Wednesday, November 18, 2015

2015/26: The Corn King and the Spring Queen -- Naomi Mitchison

Was it part of the order of nature to work magic, steal sun and rain for your own seasons and crops, almost to alter the courses of the stars? He thought not. Perhaps it had been — before people like himself had begun to question it. Once upon a time it had been part of the order of nature for men to eat the enemies they had killed; there was nothing wrong or abhorrent about it. But now that would be a pitfall in a clear road. [loc. 4384]
The Corn King and the Spring Queen is set in Scythia and Greece, around 220BC. Erif Der is a young Scythian witch, caught up in her father Harn Der's plot against Tarrik, the current chief and Corn King of Marob. They marry, and Erif becomes the Spring Queen. Tarrik would be truly in Erif's -- and Harn Der's -- power, if he hadn't rescued a Greek philosopher from shipwreck and found himself intrigued by the principles of Stoicism and rationality. Magic, such as Erif's, doesn't work on Greeks, who are 'too plain and too real to be twisted about': Tarrik's growing appreciation of Sphaeros' teachings grants him a kind of immunity to Erif's wiles. But that immunity, in turn, makes Harn Der ever more determined to oust Tarrik. In the process, the ancient rituals of Corn King and Spring Queen are corrupted.

As another Greek philosopher says towards the end of the novel, "these two began to question, and, before they understood what was happening or could retrace their steps, they were out of their community and had to stand up unhelped and face a world of apparent chaos and pain and contradiction and moral choices which, being so thoroughly disturbed by old Sphaeros, they could not deal with." 'Out of their community' takes Tarrik, Erif and Erif's brother Berris -- separately -- to Sparta, to Delphi and to Alexandria. In Sparta, they become acquainted with King Kleomenes; his queen Agiatis; Kleomenes' eromenos Panteus; and Philylla, one of Agiatis' ladies-in-waiting. [What an anachronistic term!] Tarrik and Berris end up fighting in Kleomenes' army; Erif befriends Philylla, and Berris falls in love with her. Some History occurs. ...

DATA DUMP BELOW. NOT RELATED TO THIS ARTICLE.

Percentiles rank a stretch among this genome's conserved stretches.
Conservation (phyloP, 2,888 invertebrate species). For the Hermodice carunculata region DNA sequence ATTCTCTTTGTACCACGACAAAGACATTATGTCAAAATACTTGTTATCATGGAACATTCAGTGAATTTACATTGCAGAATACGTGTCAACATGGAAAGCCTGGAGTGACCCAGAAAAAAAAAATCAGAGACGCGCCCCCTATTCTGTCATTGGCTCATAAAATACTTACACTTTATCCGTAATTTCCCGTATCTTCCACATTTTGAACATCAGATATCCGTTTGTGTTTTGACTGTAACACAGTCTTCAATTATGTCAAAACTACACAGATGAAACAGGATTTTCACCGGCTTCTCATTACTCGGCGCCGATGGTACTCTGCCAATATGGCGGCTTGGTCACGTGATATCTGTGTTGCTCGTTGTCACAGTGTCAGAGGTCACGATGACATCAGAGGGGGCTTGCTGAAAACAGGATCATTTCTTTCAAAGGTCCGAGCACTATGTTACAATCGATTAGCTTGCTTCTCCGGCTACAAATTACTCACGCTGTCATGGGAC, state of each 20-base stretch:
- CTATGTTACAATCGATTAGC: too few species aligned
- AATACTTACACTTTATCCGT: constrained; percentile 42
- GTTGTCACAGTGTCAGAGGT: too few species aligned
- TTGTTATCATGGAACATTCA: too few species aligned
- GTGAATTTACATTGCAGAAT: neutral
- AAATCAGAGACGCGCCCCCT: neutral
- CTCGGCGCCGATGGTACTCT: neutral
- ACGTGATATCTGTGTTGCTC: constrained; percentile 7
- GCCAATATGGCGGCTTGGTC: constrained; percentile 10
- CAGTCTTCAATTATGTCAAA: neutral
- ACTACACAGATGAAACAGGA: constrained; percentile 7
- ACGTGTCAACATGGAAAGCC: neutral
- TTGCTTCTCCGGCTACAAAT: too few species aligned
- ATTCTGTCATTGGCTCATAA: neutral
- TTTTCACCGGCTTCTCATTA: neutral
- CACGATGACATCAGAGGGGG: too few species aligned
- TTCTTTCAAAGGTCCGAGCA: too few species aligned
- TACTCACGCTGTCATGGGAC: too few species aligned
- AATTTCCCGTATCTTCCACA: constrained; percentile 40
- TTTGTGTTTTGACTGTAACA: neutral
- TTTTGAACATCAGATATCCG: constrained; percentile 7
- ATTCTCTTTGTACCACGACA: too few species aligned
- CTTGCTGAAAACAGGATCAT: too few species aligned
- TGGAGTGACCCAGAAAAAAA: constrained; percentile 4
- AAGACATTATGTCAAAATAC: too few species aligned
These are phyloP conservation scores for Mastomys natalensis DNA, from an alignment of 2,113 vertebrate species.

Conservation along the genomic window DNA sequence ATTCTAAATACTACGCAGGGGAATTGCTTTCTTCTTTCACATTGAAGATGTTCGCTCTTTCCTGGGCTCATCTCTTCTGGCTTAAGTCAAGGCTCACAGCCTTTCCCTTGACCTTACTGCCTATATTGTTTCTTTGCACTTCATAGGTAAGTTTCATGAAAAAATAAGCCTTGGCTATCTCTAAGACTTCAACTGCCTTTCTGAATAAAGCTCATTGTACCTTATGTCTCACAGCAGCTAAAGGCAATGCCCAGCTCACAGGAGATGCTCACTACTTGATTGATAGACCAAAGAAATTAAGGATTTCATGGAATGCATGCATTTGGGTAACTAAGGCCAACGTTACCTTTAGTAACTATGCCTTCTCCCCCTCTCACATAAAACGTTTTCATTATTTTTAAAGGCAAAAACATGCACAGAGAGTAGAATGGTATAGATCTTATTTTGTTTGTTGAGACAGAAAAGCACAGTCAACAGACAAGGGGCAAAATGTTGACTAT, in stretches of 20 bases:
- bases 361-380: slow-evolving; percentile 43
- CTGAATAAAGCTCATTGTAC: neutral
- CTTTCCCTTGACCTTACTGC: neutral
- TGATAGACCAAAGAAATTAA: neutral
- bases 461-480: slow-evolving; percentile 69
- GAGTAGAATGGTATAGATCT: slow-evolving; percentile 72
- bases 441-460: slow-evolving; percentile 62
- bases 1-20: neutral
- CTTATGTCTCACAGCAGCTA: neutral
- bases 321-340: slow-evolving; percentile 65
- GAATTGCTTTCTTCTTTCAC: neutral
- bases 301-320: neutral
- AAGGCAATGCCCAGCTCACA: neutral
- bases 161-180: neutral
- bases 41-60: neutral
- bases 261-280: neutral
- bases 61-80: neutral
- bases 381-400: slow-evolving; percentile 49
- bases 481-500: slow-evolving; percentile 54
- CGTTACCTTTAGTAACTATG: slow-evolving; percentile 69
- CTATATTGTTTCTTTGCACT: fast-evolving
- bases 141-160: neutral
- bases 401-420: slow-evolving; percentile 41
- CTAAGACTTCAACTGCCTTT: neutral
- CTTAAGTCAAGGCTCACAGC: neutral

There is a great deal of plot in this novel, with Erif, Tarrik, Philylla and Berris's stories playing in counterpoint to the campaigns and defeats of the Spartan king. There's also a great deal of philosophy and theology (mythology?), a discussion and exploration of ideas from Frazer's Golden Bough: kings who die for their people; a Delphic prophecy that is -- despite the cynicism of the Greek philosopher whom Erif rescues from fellow supplicants -- fulfilled; Erif's magic, corruption and cleansing. And, for a novel first published in 1931, The Corn King and the Spring Queen feels fresh and modern. Mitchison (by no means a conservative) presents homosexual and heterosexual relationships, fertility rites, murder and battle with the same even-handed, clear-eyed emotional honesty.

It's also a remarkably feminist novel. Erif and her spiritual journey are, to my mind, very much the focus of the novel. Though the term 'Amazon' is never mentioned, it's clear that Erif is a true heroine, a capable warrior as well as a witch and a kind of goddess. We first meet Philylla practising archery. Agiatis is a powerful ruler, respected and loved. All three have agency: all three are as powerful as their male counterparts, albeit in different ways. On the darker side, there's discussion of rape, female infanticide, arranged marriage, incest: these aren't glossed over, and the reactions of the characters seem credible for the historical setting.

And there's a substantial sub-plot about art. Berris is a craftsman, at first influenced by Hellenistic notions; later, inspired by Kleomenes and Agiatis, creating an artistic idiom of his own, the effects of which are long-reaching.